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Title: Microbial drivers of global change at the aggregate scale: linking genomic function to carbon metabolism and warming

Abstract

Understanding and accurately predicting the microbial cycling of carbon in soil environments has been challenged by our ability to associate microbial community dynamics into ecosystem-scale biogeochemical models. Soil fractionation techniques provide an opportunity to examine intact microbial communities in a context that is relevant to both microbial community metabolism and ecosystem processes. We developed approaches that targeted metabolically active microorganisms and functions that drive carbon cycling in soils from bioenergy cropping systems. We used metatranscriptomics, genome sequencing, cell sorting, and cell isolation methods to access the key organisms involved in soil carbon cycling (e.g. cellulose decomposition) in soil aggregate fractions.

Authors:
ORCiD logo [1]
  1. Iowa State University; Iowa State Univ., Ames, IA (United States); Pacific Northwest National Lab. (PNNL), Richland, WA (United States)
Publication Date:
Research Org.:
Iowa State Univ., Ames, IA (United States)
Sponsoring Org.:
USDOE Office of Science (SC), Biological and Environmental Research (BER) (SC-23). Biological Systems Science Division
OSTI Identifier:
1524429
Report Number(s):
Final Report: DOE-IowaState-0010775
DOE Contract Number:  
SC0010775
Resource Type:
Technical Report
Country of Publication:
United States
Language:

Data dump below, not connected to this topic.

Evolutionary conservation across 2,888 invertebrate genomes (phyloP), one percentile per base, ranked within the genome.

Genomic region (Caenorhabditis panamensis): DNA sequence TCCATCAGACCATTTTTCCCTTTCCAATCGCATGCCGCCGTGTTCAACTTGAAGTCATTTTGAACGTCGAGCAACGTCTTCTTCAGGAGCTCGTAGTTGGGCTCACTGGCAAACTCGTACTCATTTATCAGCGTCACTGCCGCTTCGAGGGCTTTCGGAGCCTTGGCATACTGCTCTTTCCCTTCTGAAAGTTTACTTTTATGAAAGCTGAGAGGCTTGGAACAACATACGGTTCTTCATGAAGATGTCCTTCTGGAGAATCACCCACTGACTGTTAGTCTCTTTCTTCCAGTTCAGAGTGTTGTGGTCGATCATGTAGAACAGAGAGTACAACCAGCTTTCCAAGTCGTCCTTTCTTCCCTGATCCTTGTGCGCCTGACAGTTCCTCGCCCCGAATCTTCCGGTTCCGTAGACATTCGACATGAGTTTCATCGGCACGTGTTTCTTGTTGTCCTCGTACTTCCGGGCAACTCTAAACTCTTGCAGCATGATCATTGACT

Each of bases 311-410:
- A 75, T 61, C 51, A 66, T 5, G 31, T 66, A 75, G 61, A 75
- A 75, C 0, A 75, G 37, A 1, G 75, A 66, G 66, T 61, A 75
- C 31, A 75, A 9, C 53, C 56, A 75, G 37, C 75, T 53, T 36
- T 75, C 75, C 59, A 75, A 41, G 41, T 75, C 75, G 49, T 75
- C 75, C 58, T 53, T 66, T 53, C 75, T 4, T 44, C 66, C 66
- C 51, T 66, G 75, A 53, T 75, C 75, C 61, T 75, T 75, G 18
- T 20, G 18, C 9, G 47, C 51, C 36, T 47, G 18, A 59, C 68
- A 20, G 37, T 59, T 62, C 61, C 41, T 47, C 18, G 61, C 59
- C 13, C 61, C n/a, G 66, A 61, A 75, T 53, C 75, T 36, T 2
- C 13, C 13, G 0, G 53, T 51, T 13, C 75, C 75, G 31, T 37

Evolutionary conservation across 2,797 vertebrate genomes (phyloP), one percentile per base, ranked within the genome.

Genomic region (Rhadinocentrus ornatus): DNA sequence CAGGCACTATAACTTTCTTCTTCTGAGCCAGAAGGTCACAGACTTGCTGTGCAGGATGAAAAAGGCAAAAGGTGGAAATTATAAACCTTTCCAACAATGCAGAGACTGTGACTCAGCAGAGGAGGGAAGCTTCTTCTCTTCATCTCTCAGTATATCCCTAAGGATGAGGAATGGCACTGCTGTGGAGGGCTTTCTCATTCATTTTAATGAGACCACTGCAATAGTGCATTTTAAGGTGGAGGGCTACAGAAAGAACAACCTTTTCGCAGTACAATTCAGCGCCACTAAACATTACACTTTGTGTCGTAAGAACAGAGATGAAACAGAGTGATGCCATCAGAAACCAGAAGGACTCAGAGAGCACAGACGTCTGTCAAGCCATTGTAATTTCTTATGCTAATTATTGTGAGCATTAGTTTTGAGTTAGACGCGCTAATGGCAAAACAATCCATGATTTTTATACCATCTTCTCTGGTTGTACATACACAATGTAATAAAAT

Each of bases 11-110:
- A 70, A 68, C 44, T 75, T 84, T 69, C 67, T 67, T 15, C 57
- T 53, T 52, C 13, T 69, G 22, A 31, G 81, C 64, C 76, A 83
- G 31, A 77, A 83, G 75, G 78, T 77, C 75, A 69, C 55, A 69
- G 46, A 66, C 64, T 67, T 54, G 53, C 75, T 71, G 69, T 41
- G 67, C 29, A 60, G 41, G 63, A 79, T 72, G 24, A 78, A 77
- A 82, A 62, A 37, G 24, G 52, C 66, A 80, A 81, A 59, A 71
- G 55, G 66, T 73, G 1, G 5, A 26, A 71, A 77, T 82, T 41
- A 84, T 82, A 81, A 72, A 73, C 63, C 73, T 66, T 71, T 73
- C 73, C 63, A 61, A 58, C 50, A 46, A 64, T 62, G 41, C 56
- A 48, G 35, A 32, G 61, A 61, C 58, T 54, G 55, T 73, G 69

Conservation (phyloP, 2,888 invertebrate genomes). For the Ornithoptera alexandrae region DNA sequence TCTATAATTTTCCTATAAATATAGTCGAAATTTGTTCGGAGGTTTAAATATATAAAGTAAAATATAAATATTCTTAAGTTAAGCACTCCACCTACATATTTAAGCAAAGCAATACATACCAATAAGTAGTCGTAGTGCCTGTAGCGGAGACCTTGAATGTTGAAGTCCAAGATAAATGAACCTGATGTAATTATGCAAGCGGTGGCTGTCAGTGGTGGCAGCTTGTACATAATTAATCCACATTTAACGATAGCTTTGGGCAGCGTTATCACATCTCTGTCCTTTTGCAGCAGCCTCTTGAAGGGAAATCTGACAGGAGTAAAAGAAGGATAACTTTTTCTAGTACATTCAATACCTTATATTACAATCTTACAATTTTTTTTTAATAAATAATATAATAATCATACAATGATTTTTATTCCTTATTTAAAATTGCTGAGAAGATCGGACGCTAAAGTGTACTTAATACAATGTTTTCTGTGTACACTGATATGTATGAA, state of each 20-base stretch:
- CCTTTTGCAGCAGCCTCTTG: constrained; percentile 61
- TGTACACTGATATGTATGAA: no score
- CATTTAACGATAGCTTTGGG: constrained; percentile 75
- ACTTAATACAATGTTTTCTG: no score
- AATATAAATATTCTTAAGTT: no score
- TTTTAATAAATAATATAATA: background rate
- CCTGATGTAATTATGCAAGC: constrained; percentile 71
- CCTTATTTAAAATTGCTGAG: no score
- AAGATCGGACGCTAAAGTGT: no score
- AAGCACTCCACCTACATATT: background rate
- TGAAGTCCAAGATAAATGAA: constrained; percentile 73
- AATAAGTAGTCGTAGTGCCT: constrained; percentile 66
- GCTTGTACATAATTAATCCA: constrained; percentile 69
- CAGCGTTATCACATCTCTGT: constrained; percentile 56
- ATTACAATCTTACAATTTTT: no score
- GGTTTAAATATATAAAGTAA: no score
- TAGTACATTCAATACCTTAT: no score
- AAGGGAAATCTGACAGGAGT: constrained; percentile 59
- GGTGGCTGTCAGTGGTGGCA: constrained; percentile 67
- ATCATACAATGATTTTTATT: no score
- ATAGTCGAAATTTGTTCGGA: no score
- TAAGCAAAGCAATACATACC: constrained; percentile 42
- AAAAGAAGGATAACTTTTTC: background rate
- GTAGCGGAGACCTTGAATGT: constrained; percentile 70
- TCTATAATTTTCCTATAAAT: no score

English
Subject:
59 BASIC BIOLOGICAL SCIENCES; 54 ENVIRONMENTAL SCIENCES; microbiome, soil, ecology, ecosystem, metagenomics, cellulose, carbon, biofuel

Citation Formats

Hofmockel, Kirsten. Microbial drivers of global change at the aggregate scale: linking genomic function to carbon metabolism and warming. United States: N. p., 2019. Web. doi:10.2172/1524429.
Hofmockel, Kirsten. Microbial drivers of global change at the aggregate scale: linking genomic function to carbon metabolism and warming. United States. doi:10.2172/1524429.
Hofmockel, Kirsten. Wed . "Microbial drivers of global change at the aggregate scale: linking genomic function to carbon metabolism and warming". United States. doi:10.2172/1524429. https://www.osti.gov/servlets/purl/1524429.
@article{osti_1524429,
title = {Microbial drivers of global change at the aggregate scale: linking genomic function to carbon metabolism and warming},
author = {Hofmockel, Kirsten},
abstractNote = {Understanding and accurately predicting the microbial cycling of carbon in soil environments has been challenged by our ability to associate microbial community dynamics into ecosystem-scale biogeochemical models. Soil fractionation techniques provide an opportunity to examine intact microbial communities in a context that is relevant to both microbial community metabolism and ecosystem processes. We developed approaches that targeted metabolically active microorganisms and functions that drive carbon cycling in soils from bioenergy cropping systems. We used metatranscriptomics, genome sequencing, cell sorting, and cell isolation methods to access the key organisms involved in soil carbon cycling (e.g. cellulose decomposition) in soil aggregate fractions.},
doi = {10.2172/1524429},
journal = {},
number = ,
volume = ,
place = {United States},
year = {2019},
month = {6}
}

Works referenced in this record:

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